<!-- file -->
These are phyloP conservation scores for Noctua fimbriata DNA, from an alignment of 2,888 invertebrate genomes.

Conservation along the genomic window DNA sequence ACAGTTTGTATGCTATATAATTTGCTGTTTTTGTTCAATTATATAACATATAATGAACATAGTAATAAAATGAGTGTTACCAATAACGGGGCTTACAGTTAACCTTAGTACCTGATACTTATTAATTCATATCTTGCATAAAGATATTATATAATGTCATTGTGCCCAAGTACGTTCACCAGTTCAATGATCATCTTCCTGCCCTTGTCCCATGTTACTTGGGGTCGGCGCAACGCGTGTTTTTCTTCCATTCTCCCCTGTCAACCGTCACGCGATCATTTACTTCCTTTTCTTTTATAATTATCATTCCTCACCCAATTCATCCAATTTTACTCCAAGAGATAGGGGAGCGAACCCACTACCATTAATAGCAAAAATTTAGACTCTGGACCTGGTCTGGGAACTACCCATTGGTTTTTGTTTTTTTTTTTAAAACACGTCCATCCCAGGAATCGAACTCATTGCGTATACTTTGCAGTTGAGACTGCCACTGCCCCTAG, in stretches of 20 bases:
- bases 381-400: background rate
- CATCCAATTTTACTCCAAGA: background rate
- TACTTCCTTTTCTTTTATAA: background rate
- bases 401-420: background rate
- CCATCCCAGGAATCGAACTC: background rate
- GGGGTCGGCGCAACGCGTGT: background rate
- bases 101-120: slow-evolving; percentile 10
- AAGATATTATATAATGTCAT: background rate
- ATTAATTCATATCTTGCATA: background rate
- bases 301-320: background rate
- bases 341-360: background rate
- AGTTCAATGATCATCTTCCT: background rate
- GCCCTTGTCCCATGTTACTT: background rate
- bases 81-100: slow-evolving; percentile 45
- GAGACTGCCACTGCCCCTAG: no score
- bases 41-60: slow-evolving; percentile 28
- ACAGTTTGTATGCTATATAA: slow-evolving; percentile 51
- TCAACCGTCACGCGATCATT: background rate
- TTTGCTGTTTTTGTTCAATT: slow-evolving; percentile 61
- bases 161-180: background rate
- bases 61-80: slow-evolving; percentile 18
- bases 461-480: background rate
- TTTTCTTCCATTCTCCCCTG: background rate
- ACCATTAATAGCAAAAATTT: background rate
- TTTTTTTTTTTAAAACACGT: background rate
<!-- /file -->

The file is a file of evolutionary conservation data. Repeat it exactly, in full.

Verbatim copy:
These are phyloP conservation scores for Noctua fimbriata DNA, from an alignment of 2,888 invertebrate genomes.

Conservation along the genomic window DNA sequence ACAGTTTGTATGCTATATAATTTGCTGTTTTTGTTCAATTATATAACATATAATGAACATAGTAATAAAATGAGTGTTACCAATAACGGGGCTTACAGTTAACCTTAGTACCTGATACTTATTAATTCATATCTTGCATAAAGATATTATATAATGTCATTGTGCCCAAGTACGTTCACCAGTTCAATGATCATCTTCCTGCCCTTGTCCCATGTTACTTGGGGTCGGCGCAACGCGTGTTTTTCTTCCATTCTCCCCTGTCAACCGTCACGCGATCATTTACTTCCTTTTCTTTTATAATTATCATTCCTCACCCAATTCATCCAATTTTACTCCAAGAGATAGGGGAGCGAACCCACTACCATTAATAGCAAAAATTTAGACTCTGGACCTGGTCTGGGAACTACCCATTGGTTTTTGTTTTTTTTTTTAAAACACGTCCATCCCAGGAATCGAACTCATTGCGTATACTTTGCAGTTGAGACTGCCACTGCCCCTAG, in stretches of 20 bases:
- bases 381-400: background rate
- CATCCAATTTTACTCCAAGA: background rate
- TACTTCCTTTTCTTTTATAA: background rate
- bases 401-420: background rate
- CCATCCCAGGAATCGAACTC: background rate
- GGGGTCGGCGCAACGCGTGT: background rate
- bases 101-120: slow-evolving; percentile 10
- AAGATATTATATAATGTCAT: background rate
- ATTAATTCATATCTTGCATA: background rate
- bases 301-320: background rate
- bases 341-360: background rate
- AGTTCAATGATCATCTTCCT: background rate
- GCCCTTGTCCCATGTTACTT: background rate
- bases 81-100: slow-evolving; percentile 45
- GAGACTGCCACTGCCCCTAG: no score
- bases 41-60: slow-evolving; percentile 28
- ACAGTTTGTATGCTATATAA: slow-evolving; percentile 51
- TCAACCGTCACGCGATCATT: background rate
- TTTGCTGTTTTTGTTCAATT: slow-evolving; percentile 61
- bases 161-180: background rate
- bases 61-80: slow-evolving; percentile 18
- bases 461-480: background rate
- TTTTCTTCCATTCTCCCCTG: background rate
- ACCATTAATAGCAAAAATTT: background rate
- TTTTTTTTTTTAAAACACGT: background rate